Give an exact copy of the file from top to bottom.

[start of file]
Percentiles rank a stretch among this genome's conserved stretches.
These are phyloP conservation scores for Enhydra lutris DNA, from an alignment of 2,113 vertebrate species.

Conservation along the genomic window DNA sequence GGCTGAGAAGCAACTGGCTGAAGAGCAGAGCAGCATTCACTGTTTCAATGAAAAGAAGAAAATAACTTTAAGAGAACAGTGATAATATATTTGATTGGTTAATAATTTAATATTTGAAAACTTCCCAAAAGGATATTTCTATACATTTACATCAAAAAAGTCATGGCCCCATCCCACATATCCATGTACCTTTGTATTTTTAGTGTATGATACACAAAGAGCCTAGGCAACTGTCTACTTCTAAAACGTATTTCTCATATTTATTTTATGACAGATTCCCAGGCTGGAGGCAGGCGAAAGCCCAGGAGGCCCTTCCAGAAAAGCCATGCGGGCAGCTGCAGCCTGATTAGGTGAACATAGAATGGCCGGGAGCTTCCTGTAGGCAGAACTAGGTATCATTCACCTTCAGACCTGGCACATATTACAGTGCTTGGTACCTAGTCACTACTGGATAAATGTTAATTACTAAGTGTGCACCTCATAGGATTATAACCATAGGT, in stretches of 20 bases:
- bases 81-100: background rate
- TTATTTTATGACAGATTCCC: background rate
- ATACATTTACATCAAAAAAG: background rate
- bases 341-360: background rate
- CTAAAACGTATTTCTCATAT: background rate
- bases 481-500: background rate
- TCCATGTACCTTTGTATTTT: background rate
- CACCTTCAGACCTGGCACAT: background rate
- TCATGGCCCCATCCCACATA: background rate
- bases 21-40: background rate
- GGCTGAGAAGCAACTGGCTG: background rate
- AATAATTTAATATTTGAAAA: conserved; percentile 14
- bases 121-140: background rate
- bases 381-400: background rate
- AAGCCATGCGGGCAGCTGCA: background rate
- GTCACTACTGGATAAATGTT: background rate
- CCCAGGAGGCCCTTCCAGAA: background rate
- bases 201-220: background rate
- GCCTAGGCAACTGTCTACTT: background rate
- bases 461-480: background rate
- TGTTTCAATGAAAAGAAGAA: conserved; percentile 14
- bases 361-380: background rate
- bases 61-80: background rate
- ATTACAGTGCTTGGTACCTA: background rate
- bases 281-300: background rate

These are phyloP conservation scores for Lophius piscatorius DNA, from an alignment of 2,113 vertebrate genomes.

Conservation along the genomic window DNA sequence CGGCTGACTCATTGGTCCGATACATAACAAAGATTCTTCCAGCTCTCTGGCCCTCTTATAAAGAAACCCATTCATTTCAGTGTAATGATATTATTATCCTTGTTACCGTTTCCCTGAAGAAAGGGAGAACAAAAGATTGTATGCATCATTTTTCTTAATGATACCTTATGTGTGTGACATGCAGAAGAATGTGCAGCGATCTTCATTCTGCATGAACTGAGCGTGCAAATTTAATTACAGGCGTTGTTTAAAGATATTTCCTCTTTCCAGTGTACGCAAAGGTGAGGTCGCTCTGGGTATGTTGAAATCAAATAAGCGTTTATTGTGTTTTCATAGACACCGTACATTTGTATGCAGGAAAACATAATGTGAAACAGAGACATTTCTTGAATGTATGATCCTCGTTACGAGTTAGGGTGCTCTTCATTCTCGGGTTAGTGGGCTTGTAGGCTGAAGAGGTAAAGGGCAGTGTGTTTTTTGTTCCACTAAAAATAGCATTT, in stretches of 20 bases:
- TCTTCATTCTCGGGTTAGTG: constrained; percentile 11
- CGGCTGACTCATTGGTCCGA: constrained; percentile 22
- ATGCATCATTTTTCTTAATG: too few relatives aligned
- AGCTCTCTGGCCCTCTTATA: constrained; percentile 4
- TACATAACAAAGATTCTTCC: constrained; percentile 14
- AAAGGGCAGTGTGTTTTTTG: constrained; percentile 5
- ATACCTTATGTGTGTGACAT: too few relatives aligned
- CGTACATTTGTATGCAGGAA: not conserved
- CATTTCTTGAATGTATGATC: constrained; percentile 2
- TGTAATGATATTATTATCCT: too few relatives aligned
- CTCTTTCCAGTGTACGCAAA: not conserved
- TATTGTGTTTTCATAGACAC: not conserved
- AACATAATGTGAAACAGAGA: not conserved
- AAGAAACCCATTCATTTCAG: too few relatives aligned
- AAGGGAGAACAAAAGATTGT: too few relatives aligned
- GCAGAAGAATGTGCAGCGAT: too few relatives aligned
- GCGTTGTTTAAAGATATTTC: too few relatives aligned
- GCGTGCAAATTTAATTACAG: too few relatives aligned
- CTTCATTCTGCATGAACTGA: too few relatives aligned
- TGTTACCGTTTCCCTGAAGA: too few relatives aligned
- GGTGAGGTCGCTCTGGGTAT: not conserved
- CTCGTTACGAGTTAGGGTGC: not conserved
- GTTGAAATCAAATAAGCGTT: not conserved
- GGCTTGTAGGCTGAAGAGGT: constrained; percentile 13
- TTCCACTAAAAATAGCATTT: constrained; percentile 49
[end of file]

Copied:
Percentiles rank a stretch among this genome's conserved stretches.
These are phyloP conservation scores for Enhydra lutris DNA, from an alignment of 2,113 vertebrate species.

Conservation along the genomic window DNA sequence GGCTGAGAAGCAACTGGCTGAAGAGCAGAGCAGCATTCACTGTTTCAATGAAAAGAAGAAAATAACTTTAAGAGAACAGTGATAATATATTTGATTGGTTAATAATTTAATATTTGAAAACTTCCCAAAAGGATATTTCTATACATTTACATCAAAAAAGTCATGGCCCCATCCCACATATCCATGTACCTTTGTATTTTTAGTGTATGATACACAAAGAGCCTAGGCAACTGTCTACTTCTAAAACGTATTTCTCATATTTATTTTATGACAGATTCCCAGGCTGGAGGCAGGCGAAAGCCCAGGAGGCCCTTCCAGAAAAGCCATGCGGGCAGCTGCAGCCTGATTAGGTGAACATAGAATGGCCGGGAGCTTCCTGTAGGCAGAACTAGGTATCATTCACCTTCAGACCTGGCACATATTACAGTGCTTGGTACCTAGTCACTACTGGATAAATGTTAATTACTAAGTGTGCACCTCATAGGATTATAACCATAGGT, in stretches of 20 bases:
- bases 81-100: background rate
- TTATTTTATGACAGATTCCC: background rate
- ATACATTTACATCAAAAAAG: background rate
- bases 341-360: background rate
- CTAAAACGTATTTCTCATAT: background rate
- bases 481-500: background rate
- TCCATGTACCTTTGTATTTT: background rate
- CACCTTCAGACCTGGCACAT: background rate
- TCATGGCCCCATCCCACATA: background rate
- bases 21-40: background rate
- GGCTGAGAAGCAACTGGCTG: background rate
- AATAATTTAATATTTGAAAA: conserved; percentile 14
- bases 121-140: background rate
- bases 381-400: background rate
- AAGCCATGCGGGCAGCTGCA: background rate
- GTCACTACTGGATAAATGTT: background rate
- CCCAGGAGGCCCTTCCAGAA: background rate
- bases 201-220: background rate
- GCCTAGGCAACTGTCTACTT: background rate
- bases 461-480: background rate
- TGTTTCAATGAAAAGAAGAA: conserved; percentile 14
- bases 361-380: background rate
- bases 61-80: background rate
- ATTACAGTGCTTGGTACCTA: background rate
- bases 281-300: background rate

These are phyloP conservation scores for Lophius piscatorius DNA, from an alignment of 2,113 vertebrate genomes.

Conservation along the genomic window DNA sequence CGGCTGACTCATTGGTCCGATACATAACAAAGATTCTTCCAGCTCTCTGGCCCTCTTATAAAGAAACCCATTCATTTCAGTGTAATGATATTATTATCCTTGTTACCGTTTCCCTGAAGAAAGGGAGAACAAAAGATTGTATGCATCATTTTTCTTAATGATACCTTATGTGTGTGACATGCAGAAGAATGTGCAGCGATCTTCATTCTGCATGAACTGAGCGTGCAAATTTAATTACAGGCGTTGTTTAAAGATATTTCCTCTTTCCAGTGTACGCAAAGGTGAGGTCGCTCTGGGTATGTTGAAATCAAATAAGCGTTTATTGTGTTTTCATAGACACCGTACATTTGTATGCAGGAAAACATAATGTGAAACAGAGACATTTCTTGAATGTATGATCCTCGTTACGAGTTAGGGTGCTCTTCATTCTCGGGTTAGTGGGCTTGTAGGCTGAAGAGGTAAAGGGCAGTGTGTTTTTTGTTCCACTAAAAATAGCATTT, in stretches of 20 bases:
- TCTTCATTCTCGGGTTAGTG: constrained; percentile 11
- CGGCTGACTCATTGGTCCGA: constrained; percentile 22
- ATGCATCATTTTTCTTAATG: too few relatives aligned
- AGCTCTCTGGCCCTCTTATA: constrained; percentile 4
- TACATAACAAAGATTCTTCC: constrained; percentile 14
- AAAGGGCAGTGTGTTTTTTG: constrained; percentile 5
- ATACCTTATGTGTGTGACAT: too few relatives aligned
- CGTACATTTGTATGCAGGAA: not conserved
- CATTTCTTGAATGTATGATC: constrained; percentile 2
- TGTAATGATATTATTATCCT: too few relatives aligned
- CTCTTTCCAGTGTACGCAAA: not conserved
- TATTGTGTTTTCATAGACAC: not conserved
- AACATAATGTGAAACAGAGA: not conserved
- AAGAAACCCATTCATTTCAG: too few relatives aligned
- AAGGGAGAACAAAAGATTGT: too few relatives aligned
- GCAGAAGAATGTGCAGCGAT: too few relatives aligned
- GCGTTGTTTAAAGATATTTC: too few relatives aligned
- GCGTGCAAATTTAATTACAG: too few relatives aligned
- CTTCATTCTGCATGAACTGA: too few relatives aligned
- TGTTACCGTTTCCCTGAAGA: too few relatives aligned
- GGTGAGGTCGCTCTGGGTAT: not conserved
- CTCGTTACGAGTTAGGGTGC: not conserved
- GTTGAAATCAAATAAGCGTT: not conserved
- GGCTTGTAGGCTGAAGAGGT: constrained; percentile 13
- TTCCACTAAAAATAGCATTT: constrained; percentile 49